Take a look at this flyer…
Hard to miss with that vibrant blue background, brightly coloured shooting stars and enticing headline.
So hats off to the Sue Ryder charity.
First, for coming up with a new income stream.
Second, for taking an idea that is already proven to work (the Lottery).
Third, for investing in some marketing to spread the word among its supporters, loyal and casual.
It certainly worked on me.
I enjoy browsing charity shops for books which may not be in the local library or I’ve seen in book stores but wasn’t quite in the mood to buy at the time.
One such charity shop is the Sue Ryder in a town about 15 minutes’ drive from my home.
I only went in to browse their bookshelves.
I found a book (“Superfreakonomics”) and only intended to buy the book. Do my little bit for charity.
I went up to the till.
That’s when my attention was taken by this flyer, or leaflet. Stuck to the side of the till.
My eyes took in the colour. My eyes took in the word ‘Lottery’. My eyes took in the word ‘Win’. My eyes saw the numbers… £1,000… £100… £50… and so on.
I saw the call to action and the price. Just a pound to have a go.
I was sold. I entered the prize draw.
This flyer did a pretty good job. And let’s just think about this flyer for a moment.
I did not hear about the lottery or weekly prize draw for Sue Ryder on Facebook.
I did not hear about it on Twitter. Or LinkedIn. Or on Instagram. Or on SnapChat. Or on WhatsApp.
Or on ANY of the social media channels.
There may well be ‘chat’ about it on the Internet but I’ve not yet seen it. And it would be a good move by Sue Ryder to get it ‘out there’ so people can spread the message on their behalf.
But the charity has shown a lot of commonsense with its marketing here.
This is ‘old school’ marketing. This is traditional marketing. This is marketing which (when done well) is proven to work, time and time again.
The good old fashioned flyer.
And this one is a pretty good example.
I love the simple design. It’s clean, relatively uncluttered and shiny bright.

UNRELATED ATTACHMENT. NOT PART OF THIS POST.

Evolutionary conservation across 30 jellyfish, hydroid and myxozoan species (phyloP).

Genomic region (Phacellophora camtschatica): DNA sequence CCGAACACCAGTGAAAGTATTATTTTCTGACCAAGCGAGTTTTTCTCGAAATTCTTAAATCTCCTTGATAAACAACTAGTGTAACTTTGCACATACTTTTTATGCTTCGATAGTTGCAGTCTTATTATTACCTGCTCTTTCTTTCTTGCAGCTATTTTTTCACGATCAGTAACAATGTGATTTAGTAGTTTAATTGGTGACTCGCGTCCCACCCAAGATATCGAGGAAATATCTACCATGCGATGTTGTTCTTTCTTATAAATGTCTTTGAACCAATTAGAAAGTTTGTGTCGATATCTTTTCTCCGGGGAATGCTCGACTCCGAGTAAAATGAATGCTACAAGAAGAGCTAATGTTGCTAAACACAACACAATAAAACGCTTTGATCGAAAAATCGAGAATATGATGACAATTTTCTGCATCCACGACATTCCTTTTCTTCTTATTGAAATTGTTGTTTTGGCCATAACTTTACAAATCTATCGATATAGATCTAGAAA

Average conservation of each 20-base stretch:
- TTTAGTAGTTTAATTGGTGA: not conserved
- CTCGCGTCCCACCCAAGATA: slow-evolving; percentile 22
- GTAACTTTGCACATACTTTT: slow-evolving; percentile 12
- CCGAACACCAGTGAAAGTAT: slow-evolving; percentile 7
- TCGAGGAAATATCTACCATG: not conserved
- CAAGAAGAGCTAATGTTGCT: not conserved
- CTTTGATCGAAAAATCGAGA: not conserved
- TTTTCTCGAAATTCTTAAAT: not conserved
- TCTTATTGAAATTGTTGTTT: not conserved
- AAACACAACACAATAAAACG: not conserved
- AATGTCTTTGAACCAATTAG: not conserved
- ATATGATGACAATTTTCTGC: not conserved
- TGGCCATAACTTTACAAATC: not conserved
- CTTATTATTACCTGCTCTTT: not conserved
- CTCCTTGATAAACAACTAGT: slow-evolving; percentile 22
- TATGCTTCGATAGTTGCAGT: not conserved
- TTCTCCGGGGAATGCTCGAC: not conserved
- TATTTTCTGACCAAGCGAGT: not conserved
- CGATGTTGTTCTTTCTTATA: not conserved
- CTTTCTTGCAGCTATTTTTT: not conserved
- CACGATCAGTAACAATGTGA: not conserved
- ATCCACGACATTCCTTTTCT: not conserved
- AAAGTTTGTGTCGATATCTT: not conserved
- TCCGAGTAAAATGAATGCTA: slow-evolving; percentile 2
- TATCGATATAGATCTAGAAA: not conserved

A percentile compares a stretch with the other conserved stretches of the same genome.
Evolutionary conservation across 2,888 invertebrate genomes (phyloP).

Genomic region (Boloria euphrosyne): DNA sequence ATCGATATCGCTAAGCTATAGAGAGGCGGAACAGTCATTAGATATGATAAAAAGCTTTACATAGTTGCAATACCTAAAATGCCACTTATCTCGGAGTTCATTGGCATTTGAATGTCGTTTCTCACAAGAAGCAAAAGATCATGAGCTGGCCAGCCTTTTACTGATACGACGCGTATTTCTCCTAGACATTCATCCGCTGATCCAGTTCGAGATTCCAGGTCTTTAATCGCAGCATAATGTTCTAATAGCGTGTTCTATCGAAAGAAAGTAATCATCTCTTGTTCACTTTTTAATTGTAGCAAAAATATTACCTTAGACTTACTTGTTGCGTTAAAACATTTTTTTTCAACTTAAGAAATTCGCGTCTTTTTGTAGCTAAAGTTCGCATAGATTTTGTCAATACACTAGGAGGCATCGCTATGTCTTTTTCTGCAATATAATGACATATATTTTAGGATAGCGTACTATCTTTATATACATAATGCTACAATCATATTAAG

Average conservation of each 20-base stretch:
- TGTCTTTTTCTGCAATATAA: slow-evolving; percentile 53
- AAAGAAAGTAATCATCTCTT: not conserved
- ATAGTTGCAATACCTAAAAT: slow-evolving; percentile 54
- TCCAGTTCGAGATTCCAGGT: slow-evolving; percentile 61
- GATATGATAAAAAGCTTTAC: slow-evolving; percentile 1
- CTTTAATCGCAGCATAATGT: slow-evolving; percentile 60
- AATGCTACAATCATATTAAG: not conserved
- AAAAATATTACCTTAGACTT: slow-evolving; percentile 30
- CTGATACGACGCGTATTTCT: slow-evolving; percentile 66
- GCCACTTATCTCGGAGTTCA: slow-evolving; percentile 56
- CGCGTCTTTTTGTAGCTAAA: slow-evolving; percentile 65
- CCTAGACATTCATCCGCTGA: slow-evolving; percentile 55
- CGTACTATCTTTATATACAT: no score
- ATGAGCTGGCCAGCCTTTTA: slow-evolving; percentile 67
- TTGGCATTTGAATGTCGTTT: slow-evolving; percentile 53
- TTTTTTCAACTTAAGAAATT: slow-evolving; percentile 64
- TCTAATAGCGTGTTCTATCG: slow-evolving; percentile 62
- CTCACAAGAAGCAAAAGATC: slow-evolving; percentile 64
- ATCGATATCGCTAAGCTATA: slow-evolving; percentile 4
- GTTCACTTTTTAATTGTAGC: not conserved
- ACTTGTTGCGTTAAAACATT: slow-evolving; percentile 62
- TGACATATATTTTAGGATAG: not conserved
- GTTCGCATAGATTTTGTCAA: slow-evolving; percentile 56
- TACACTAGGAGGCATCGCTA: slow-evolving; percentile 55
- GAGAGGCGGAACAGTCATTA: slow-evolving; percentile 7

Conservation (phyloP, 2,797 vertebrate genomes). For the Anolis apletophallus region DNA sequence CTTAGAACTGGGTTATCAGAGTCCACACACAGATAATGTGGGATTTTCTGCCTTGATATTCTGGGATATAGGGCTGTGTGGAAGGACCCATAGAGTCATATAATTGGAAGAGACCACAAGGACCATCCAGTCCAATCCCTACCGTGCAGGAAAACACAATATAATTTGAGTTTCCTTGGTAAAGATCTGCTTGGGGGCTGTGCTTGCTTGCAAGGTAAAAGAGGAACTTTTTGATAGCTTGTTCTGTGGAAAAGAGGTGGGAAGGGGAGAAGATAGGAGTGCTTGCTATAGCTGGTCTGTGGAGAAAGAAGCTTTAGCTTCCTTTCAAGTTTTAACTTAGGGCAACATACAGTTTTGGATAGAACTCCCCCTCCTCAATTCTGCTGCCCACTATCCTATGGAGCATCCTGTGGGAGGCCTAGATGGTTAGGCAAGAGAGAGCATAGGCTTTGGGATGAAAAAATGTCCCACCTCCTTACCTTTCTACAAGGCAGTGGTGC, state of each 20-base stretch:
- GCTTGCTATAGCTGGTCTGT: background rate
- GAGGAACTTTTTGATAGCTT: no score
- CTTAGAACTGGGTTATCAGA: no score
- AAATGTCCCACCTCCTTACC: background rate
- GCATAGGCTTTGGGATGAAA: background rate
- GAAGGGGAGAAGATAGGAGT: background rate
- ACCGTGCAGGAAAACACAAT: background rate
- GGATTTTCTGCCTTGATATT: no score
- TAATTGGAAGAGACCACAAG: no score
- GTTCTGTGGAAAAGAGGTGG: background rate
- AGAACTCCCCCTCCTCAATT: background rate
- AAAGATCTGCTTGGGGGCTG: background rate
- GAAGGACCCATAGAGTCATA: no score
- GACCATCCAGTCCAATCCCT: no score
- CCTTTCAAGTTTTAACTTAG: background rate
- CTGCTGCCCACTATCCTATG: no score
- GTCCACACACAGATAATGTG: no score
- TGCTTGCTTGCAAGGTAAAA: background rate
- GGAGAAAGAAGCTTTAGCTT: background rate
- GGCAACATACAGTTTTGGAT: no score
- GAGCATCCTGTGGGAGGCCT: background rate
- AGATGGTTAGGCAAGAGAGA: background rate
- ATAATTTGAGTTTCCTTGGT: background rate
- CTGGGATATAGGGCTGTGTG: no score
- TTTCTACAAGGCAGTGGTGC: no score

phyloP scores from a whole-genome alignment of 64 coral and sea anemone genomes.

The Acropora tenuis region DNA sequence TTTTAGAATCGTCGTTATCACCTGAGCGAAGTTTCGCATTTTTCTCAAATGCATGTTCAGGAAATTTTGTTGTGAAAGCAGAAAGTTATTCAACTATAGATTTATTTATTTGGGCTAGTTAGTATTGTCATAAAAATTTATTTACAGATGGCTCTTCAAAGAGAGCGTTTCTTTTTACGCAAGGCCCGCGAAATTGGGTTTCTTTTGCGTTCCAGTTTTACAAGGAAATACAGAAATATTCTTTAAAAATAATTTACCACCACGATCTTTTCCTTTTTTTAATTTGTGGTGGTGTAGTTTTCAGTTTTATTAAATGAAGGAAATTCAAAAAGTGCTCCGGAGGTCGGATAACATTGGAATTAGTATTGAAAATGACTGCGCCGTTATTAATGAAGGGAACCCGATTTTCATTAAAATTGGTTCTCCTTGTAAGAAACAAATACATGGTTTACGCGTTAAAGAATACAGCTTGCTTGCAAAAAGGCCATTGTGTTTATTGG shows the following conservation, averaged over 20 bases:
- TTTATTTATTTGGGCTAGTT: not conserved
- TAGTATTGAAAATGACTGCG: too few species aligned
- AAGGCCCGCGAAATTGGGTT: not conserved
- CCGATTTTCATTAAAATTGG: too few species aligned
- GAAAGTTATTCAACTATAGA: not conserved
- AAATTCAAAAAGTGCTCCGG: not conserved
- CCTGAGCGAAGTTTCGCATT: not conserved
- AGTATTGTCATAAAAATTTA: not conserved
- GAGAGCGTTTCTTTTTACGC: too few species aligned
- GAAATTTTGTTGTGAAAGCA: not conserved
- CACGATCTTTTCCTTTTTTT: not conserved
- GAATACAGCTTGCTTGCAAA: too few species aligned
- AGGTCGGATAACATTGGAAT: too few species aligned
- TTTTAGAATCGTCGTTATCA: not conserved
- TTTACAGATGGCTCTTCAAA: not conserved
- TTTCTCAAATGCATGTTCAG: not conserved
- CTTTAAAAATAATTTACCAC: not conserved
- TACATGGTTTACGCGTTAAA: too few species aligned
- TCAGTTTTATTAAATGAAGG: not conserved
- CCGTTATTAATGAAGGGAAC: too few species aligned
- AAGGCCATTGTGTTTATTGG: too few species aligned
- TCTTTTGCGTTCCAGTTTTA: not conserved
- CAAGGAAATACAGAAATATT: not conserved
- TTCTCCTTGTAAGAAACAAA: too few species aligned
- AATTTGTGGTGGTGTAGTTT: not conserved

The bold colours catch the eye. The simple word ‘Lottery’ grabs your attention and tells you instantly what it’s about (we all know what a lottery is).
The word ‘Win’ is mentioned THREE times in four lines. It’s a powerful word.
And there’s a subtle psychological at work here, too.
The prize money is quite small. The top prize is only £1,000. Why bother when the national lottery or Euromillions give you the opportunity to become a millionaire or multi-millionaire?
Well, here’s the thing.
The odds of winning the national lottery jackpot are something like 14 million to one.
People obviously buy in the hope they may get lucky. But deep down they know it’s unlikely.
The difference with this charity’s lottery is it’s on a smaller scale. Not only are the odds of winning higher, the chances seem more realistic to the ticket holder.
It therefore makes it a more attractive purchase (and half the price of the national one). As well as the top prize there is a prize for £100 and one for £50. Hardly ‘life-changing’ but nice enough. (And you can bet if someone wins once, they’re going to be encouraged to have another go).
Plus (as the flyer says) there are more opportunities to win.
Ten chances to win a tenner. Fifty chances to win a fiver.
The flyer also informs you this is a WEEKLY draw. (Which places in your mind the idea that you can make this a regular – weekly – activity).
Plus, of course, the clear call to action in four words (and the line also includes the price of entry).
A simple flyer. Old school.
It’s a great choice for a charity with a physical shop.
Their audience is most likely to be adults of mature or elderly age. People who are more likely to pop into their local charity shop than visit the charity’s website or social media pages. Not exclusively, of course. But more likely. And even those who do use social media are likely to be minded to visit their local shop in the High Street (it’s certainly how I would drive things – and also give people the chance to enter online via the website).
The flyer can be used as a mini-poster in the shop window or in-store.
The flyer can be handed to customers and visitors to the shop – whether they buy a ticket or not.
The flyer can be passed on by the visitor to a friend, colleague or family member. “Here, Agnes, have you seen this new lottery thing Sue Ryder is doing?”. So, it aids word of mouth.
As with any idea, the thing to do is research it, make it, run it and test it. I’m sure the charity has looked into the numbers and calculated this is a good way for them to boost their income.
A customer buys a book in the shop. At the till, the assistant can ask: “Would you like to buy a lottery ticket as well today? You could win a thousand pounds. It’s only a pound a ticket?”
The same if the customer buys some clothing, household items, trinkets, or other donated gift.
If you are a bricks and mortar business, a flyer can be a useful marketing tactic for you. A way to entice people in. A way for you to increase footfall. A way for you to get people browsing. A way for customers, old and new, to get buying.
Try it. Test for yourself. Let me know how you get on. I love capturing success stories.